Civil War, Conventional Wisdom And Cronkite Moments
As we noted earlier, NBC has made an editorial decision to begin describing the ongoing violence in Iraq as a "civil war." NBC's cable channel, MSNBC, has been discussing the change all day but it's hardly the first time the situation has been described as such. I'll leave the debate over semantics to other forums. But this turn of phrase is already being touted as a turning point. It's kind of hard not to wonder who will be the first to call this a "Cronkite Moment."
(CBS/The Early Show)
That would be tempting, considering all the hot and heavy debate over use of the term "civil war." Just one problem – this war has already seen its "Cronkite Moment." In fact, it's seen a few of them. Remember when Congressman John Murtha first called for the withdrawal of U.S. troops from Iraq? A Cronkite Moment. When ABC anchor Bob Woodruff and cameraman Doug Vogt were severely injured in an attack? A Cronkite Moment. When conservative icon William F. Buckley pronounced Iraq a failure? You guessed it, a Cronkite Moment.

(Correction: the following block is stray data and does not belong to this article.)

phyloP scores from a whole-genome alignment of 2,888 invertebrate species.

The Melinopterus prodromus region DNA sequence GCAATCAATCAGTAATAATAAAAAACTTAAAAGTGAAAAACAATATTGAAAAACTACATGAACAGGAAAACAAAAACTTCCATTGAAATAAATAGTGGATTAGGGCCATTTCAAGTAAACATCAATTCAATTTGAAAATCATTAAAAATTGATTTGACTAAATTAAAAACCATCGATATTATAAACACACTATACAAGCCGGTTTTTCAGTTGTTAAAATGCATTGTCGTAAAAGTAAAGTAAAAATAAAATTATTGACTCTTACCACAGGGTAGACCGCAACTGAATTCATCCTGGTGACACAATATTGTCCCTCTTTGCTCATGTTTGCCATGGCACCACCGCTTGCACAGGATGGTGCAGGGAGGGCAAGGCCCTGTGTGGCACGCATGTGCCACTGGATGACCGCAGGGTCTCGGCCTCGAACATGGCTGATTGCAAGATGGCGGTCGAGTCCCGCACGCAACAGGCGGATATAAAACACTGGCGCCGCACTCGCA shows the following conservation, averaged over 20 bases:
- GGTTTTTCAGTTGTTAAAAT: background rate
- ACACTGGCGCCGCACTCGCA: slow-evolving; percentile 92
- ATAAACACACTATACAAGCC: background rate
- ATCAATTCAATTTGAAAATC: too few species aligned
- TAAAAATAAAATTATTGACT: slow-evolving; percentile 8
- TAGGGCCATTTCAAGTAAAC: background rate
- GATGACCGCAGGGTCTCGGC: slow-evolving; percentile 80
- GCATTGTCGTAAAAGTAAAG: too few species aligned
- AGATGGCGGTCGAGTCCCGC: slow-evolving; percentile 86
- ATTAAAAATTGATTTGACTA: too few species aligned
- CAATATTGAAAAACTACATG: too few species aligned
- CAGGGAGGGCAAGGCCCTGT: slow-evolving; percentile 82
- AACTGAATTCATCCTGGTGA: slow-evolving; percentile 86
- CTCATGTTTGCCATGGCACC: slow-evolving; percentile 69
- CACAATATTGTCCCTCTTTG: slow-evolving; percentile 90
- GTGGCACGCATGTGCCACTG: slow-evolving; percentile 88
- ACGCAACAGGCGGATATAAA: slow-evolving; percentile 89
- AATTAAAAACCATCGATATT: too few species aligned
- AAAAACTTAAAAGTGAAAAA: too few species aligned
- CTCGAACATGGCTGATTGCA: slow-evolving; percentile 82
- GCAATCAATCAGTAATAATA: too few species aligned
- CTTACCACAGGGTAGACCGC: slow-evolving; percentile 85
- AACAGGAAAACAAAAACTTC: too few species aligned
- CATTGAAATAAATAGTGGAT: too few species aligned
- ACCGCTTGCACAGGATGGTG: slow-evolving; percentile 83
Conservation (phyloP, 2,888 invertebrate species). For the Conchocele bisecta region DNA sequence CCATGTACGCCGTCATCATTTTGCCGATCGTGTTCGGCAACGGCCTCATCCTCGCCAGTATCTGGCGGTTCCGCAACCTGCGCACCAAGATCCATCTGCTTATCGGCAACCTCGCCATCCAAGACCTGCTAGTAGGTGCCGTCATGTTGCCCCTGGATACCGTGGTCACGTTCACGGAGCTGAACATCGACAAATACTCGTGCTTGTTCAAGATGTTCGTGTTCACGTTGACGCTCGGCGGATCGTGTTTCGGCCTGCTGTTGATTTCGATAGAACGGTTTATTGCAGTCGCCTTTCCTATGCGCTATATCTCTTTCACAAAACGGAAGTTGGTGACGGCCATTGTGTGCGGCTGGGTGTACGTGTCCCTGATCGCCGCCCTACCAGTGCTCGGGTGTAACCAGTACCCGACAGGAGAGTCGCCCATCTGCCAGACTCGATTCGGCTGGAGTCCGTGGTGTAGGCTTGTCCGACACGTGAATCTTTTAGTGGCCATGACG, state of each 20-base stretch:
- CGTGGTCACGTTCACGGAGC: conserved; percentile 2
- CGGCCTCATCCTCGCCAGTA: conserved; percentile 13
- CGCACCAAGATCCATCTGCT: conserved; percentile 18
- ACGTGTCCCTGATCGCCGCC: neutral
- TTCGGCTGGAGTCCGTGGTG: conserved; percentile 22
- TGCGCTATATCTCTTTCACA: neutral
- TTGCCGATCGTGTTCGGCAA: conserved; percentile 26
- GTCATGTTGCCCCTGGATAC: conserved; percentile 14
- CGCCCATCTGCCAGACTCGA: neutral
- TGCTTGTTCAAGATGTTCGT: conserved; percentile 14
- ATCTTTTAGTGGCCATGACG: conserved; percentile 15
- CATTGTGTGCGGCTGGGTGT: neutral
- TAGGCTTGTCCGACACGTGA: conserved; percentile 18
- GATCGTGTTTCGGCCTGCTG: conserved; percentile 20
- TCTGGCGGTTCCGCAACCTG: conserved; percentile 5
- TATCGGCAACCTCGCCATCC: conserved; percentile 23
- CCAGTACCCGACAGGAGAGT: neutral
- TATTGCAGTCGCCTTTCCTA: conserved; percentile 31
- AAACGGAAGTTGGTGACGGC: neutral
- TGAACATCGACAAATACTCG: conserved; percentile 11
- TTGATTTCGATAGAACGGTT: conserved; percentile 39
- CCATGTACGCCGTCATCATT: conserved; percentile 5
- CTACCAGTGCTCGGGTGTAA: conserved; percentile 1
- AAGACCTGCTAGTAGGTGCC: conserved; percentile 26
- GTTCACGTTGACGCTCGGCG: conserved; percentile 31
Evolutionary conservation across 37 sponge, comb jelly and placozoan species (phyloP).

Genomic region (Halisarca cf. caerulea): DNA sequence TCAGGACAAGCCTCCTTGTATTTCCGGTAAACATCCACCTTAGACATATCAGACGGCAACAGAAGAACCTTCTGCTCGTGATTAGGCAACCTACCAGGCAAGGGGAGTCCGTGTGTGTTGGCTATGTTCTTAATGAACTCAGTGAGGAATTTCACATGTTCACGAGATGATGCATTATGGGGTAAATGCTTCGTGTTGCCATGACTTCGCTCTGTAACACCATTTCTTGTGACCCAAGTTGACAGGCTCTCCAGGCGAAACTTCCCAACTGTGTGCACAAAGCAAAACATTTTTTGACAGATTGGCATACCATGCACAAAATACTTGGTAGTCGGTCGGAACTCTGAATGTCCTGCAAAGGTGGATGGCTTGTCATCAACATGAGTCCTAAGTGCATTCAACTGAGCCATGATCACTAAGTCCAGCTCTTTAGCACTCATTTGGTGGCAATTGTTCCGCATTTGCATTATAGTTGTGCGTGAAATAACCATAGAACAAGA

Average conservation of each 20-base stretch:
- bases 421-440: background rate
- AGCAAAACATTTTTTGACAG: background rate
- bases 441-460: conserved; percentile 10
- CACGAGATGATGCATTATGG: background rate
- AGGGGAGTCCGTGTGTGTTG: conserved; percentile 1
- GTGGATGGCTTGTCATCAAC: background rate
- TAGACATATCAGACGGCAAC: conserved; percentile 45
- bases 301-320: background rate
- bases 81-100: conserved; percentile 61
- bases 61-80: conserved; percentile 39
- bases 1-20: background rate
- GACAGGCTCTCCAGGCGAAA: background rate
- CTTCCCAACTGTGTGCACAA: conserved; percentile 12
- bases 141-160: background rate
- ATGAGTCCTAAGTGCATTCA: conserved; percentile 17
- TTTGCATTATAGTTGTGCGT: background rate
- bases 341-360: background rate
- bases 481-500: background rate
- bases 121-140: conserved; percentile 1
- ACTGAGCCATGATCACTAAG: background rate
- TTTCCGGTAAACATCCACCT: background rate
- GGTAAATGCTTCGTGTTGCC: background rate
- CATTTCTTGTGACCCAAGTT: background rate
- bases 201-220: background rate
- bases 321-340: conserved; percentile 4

Of course, Walter Cronkite himself has provided that moment by repeatedly voicing his view that the U.S. should get out of Iraq. We've written about what it takes to have a true Cronkite Moment and discussed whether it was as momentous as we've come to believe. One thing we can say with certainty is that even if a true Cronkite moment is no longer possible, the phrase has taken on a life of its own.